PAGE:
Finding unity in diversity within China’s long-term care system

csm_Maags_pic_f1915bd14eChristina Maags is a Lecturer in Chinese Politics at the School of Oriental and African Studies (SOAS), London, specializing in the politics of demographic change in China. (1,278 words)

Preparing for the growing ageing population is a huge cause for celebration and yet also a key concern in many countries. Yet, in developing countries, which are experiencing a greater speed of population ageing at a time when they are lacking the financial resources and institutions to provide long-term care (LTC) services, finding policy solutions is becoming ever more urgent.

The People’s Republic of China (PRC) is facing these challenges while the decades of one-child policy are exacerbating these trends, as fewer and fewer younger people are left to provide care to their older relatives. Although in China, as in other East Asian countries, the cultural norm of filial piety has been strong, the stark decline in fertility translates into one younger person, mostly female, sometimes having to care for four to eight older relatives or in-laws. In 2016, 213 million, or 16.7% of the Chinese population, were over 60 years old (Cheng, 2017). Among these older people almost 150 million have long-term health conditions, and more than 40 million are living with deteriorating mental or physical health. As an editorial in The Lancet argues, China’s population ageing is ‘a ticking bomb’ (The Lancet, 2016). Continue reading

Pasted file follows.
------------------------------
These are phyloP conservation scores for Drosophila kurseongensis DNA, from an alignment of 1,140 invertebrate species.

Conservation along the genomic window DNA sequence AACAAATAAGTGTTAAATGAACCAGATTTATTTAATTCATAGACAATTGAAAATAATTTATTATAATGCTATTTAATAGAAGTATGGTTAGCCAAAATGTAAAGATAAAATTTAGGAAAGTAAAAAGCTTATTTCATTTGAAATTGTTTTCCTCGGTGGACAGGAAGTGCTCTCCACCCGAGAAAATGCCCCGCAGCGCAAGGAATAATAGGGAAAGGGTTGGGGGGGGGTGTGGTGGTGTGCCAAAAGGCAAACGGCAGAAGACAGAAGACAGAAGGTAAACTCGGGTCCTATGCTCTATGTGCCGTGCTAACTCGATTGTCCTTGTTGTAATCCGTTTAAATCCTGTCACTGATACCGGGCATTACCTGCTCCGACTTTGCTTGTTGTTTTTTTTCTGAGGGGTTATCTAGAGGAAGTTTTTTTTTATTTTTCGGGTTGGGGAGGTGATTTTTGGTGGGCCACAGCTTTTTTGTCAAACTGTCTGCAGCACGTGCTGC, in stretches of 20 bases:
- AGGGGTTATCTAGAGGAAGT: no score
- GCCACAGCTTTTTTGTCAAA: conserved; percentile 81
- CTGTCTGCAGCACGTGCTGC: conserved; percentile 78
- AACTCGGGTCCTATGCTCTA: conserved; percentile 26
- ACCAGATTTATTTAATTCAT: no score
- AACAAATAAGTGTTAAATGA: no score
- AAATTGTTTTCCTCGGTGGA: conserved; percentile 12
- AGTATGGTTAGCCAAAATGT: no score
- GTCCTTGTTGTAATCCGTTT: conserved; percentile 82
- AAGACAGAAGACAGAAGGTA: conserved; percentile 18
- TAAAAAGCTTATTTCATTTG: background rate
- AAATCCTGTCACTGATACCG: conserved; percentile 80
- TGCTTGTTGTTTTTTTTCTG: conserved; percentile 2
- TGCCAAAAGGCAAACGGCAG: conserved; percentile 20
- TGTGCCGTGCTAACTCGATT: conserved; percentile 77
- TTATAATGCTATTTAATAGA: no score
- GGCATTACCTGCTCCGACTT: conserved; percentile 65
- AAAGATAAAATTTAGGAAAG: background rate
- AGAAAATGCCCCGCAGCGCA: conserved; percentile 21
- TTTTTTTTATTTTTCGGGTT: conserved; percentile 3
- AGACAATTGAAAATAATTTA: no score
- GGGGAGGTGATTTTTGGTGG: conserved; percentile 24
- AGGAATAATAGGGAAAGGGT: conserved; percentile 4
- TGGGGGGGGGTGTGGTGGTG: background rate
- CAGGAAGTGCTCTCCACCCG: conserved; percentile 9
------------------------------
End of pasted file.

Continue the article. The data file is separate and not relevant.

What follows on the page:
Bringing it all together – re-valuing older people by combining research, training and practice

Valerie LipmanValerie Lipman is a Postdoc Intern at the Social Care Workforce Research Unit in the Policy Institute at King’s College London.

Here’s a challenge for learning institutes in the UK: how can they deliver on-site direct services for the vulnerable groups whom they’re studying and promoting? I talked to Dr Indrani Chakravarty, the founder and Director, of the Calcutta Metropolitan Institute of Gerontology (CMIG) about her experience of doing just this and how she marries research with real practice. Continue reading

Older People & Human Rights

Dr Joan RapaportJoan Rapaport reports from the 9th Annual Joint Conference of Age UK London, the Social Care Workforce Research Unit and Making Research Count. (1,789 words)

The conference, held on the Guy’s Campus of King’s College London, was chaired by Jo Moriarty, Deputy Director of the Social Care Workforce Research Unit, and attracted a capacity audience. Speakers’ presentations are available on the SCWRU conference webpage.

Human Rights Act: overview of current changes: Caroline Green, PhD student, Social Care Workforce Research Unit

Whilst human rights have been around for hundreds of years both globally and in Britain, Caroline acknowledged that our understanding mostly relates to post World War II developments. The European Convention on Human Rights, drafted in 1950, contains numbered ‘Articles’ each of which protects a basic human right. The European Court of Human Rights, based in Strasbourg, rules on cases brought under convention from the 47 signatories. Continue reading

Social care, the market and the prospects for a National Care Service

John WoolhamJohn Woolham is Senior Research Fellow at the Social Care Workforce Research Unit. (524 words)